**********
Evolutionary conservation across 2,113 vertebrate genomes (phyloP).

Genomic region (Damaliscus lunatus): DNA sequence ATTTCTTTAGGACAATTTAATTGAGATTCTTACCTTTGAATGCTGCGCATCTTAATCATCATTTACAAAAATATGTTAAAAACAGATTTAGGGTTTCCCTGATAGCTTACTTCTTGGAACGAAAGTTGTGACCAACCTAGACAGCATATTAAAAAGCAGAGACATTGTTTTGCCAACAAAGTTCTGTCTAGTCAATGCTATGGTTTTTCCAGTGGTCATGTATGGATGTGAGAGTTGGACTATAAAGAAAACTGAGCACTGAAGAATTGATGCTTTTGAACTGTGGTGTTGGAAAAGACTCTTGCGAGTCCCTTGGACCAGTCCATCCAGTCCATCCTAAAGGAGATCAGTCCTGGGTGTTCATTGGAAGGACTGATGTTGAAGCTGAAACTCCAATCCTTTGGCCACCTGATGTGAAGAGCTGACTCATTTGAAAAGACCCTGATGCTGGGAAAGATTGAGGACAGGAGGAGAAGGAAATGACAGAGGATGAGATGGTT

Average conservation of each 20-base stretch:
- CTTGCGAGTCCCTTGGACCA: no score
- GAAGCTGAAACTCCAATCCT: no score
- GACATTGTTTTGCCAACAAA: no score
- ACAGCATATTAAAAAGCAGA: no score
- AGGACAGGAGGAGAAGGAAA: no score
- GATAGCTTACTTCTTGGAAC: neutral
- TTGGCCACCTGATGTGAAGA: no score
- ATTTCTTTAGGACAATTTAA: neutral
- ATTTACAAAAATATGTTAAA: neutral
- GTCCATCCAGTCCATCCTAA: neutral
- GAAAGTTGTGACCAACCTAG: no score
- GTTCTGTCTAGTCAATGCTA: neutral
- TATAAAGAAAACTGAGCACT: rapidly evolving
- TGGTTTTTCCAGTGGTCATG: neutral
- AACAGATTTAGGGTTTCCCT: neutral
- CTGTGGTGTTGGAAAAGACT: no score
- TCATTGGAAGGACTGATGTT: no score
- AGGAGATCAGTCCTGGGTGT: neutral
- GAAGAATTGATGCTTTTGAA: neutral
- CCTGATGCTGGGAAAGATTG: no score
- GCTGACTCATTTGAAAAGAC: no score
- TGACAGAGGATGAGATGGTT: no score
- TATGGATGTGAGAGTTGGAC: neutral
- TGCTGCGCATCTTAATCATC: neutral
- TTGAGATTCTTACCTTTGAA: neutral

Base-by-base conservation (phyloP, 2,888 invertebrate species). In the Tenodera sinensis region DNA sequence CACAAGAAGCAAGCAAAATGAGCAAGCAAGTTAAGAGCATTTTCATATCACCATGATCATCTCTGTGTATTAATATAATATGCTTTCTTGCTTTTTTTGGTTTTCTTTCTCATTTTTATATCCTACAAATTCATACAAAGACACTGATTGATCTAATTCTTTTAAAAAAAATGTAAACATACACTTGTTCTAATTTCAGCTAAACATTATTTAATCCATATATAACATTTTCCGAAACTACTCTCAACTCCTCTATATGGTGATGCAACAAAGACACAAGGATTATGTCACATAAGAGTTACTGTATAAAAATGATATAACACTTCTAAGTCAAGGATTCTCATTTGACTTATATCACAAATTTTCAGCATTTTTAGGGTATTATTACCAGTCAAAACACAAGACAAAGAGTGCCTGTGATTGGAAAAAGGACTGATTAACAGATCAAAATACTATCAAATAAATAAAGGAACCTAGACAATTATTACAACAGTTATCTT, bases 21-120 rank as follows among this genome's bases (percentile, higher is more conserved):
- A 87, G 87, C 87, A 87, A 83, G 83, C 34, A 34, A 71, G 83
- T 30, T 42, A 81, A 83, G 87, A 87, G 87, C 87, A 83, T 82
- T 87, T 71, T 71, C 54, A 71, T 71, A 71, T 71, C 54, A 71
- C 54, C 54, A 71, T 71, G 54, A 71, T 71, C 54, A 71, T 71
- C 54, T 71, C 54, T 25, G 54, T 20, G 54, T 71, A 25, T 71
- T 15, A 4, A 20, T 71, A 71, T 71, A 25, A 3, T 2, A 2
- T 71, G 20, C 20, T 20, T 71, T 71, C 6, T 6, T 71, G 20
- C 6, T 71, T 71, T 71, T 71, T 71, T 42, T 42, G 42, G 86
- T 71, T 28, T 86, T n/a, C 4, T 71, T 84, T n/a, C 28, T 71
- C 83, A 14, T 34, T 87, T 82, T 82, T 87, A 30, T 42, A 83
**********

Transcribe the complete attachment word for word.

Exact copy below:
Evolutionary conservation across 2,113 vertebrate genomes (phyloP).

Genomic region (Damaliscus lunatus): DNA sequence ATTTCTTTAGGACAATTTAATTGAGATTCTTACCTTTGAATGCTGCGCATCTTAATCATCATTTACAAAAATATGTTAAAAACAGATTTAGGGTTTCCCTGATAGCTTACTTCTTGGAACGAAAGTTGTGACCAACCTAGACAGCATATTAAAAAGCAGAGACATTGTTTTGCCAACAAAGTTCTGTCTAGTCAATGCTATGGTTTTTCCAGTGGTCATGTATGGATGTGAGAGTTGGACTATAAAGAAAACTGAGCACTGAAGAATTGATGCTTTTGAACTGTGGTGTTGGAAAAGACTCTTGCGAGTCCCTTGGACCAGTCCATCCAGTCCATCCTAAAGGAGATCAGTCCTGGGTGTTCATTGGAAGGACTGATGTTGAAGCTGAAACTCCAATCCTTTGGCCACCTGATGTGAAGAGCTGACTCATTTGAAAAGACCCTGATGCTGGGAAAGATTGAGGACAGGAGGAGAAGGAAATGACAGAGGATGAGATGGTT

Average conservation of each 20-base stretch:
- CTTGCGAGTCCCTTGGACCA: no score
- GAAGCTGAAACTCCAATCCT: no score
- GACATTGTTTTGCCAACAAA: no score
- ACAGCATATTAAAAAGCAGA: no score
- AGGACAGGAGGAGAAGGAAA: no score
- GATAGCTTACTTCTTGGAAC: neutral
- TTGGCCACCTGATGTGAAGA: no score
- ATTTCTTTAGGACAATTTAA: neutral
- ATTTACAAAAATATGTTAAA: neutral
- GTCCATCCAGTCCATCCTAA: neutral
- GAAAGTTGTGACCAACCTAG: no score
- GTTCTGTCTAGTCAATGCTA: neutral
- TATAAAGAAAACTGAGCACT: rapidly evolving
- TGGTTTTTCCAGTGGTCATG: neutral
- AACAGATTTAGGGTTTCCCT: neutral
- CTGTGGTGTTGGAAAAGACT: no score
- TCATTGGAAGGACTGATGTT: no score
- AGGAGATCAGTCCTGGGTGT: neutral
- GAAGAATTGATGCTTTTGAA: neutral
- CCTGATGCTGGGAAAGATTG: no score
- GCTGACTCATTTGAAAAGAC: no score
- TGACAGAGGATGAGATGGTT: no score
- TATGGATGTGAGAGTTGGAC: neutral
- TGCTGCGCATCTTAATCATC: neutral
- TTGAGATTCTTACCTTTGAA: neutral

Base-by-base conservation (phyloP, 2,888 invertebrate species). In the Tenodera sinensis region DNA sequence CACAAGAAGCAAGCAAAATGAGCAAGCAAGTTAAGAGCATTTTCATATCACCATGATCATCTCTGTGTATTAATATAATATGCTTTCTTGCTTTTTTTGGTTTTCTTTCTCATTTTTATATCCTACAAATTCATACAAAGACACTGATTGATCTAATTCTTTTAAAAAAAATGTAAACATACACTTGTTCTAATTTCAGCTAAACATTATTTAATCCATATATAACATTTTCCGAAACTACTCTCAACTCCTCTATATGGTGATGCAACAAAGACACAAGGATTATGTCACATAAGAGTTACTGTATAAAAATGATATAACACTTCTAAGTCAAGGATTCTCATTTGACTTATATCACAAATTTTCAGCATTTTTAGGGTATTATTACCAGTCAAAACACAAGACAAAGAGTGCCTGTGATTGGAAAAAGGACTGATTAACAGATCAAAATACTATCAAATAAATAAAGGAACCTAGACAATTATTACAACAGTTATCTT, bases 21-120 rank as follows among this genome's bases (percentile, higher is more conserved):
- A 87, G 87, C 87, A 87, A 83, G 83, C 34, A 34, A 71, G 83
- T 30, T 42, A 81, A 83, G 87, A 87, G 87, C 87, A 83, T 82
- T 87, T 71, T 71, C 54, A 71, T 71, A 71, T 71, C 54, A 71
- C 54, C 54, A 71, T 71, G 54, A 71, T 71, C 54, A 71, T 71
- C 54, T 71, C 54, T 25, G 54, T 20, G 54, T 71, A 25, T 71
- T 15, A 4, A 20, T 71, A 71, T 71, A 25, A 3, T 2, A 2
- T 71, G 20, C 20, T 20, T 71, T 71, C 6, T 6, T 71, G 20
- C 6, T 71, T 71, T 71, T 71, T 71, T 42, T 42, G 42, G 86
- T 71, T 28, T 86, T n/a, C 4, T 71, T 84, T n/a, C 28, T 71
- C 83, A 14, T 34, T 87, T 82, T 82, T 87, A 30, T 42, A 83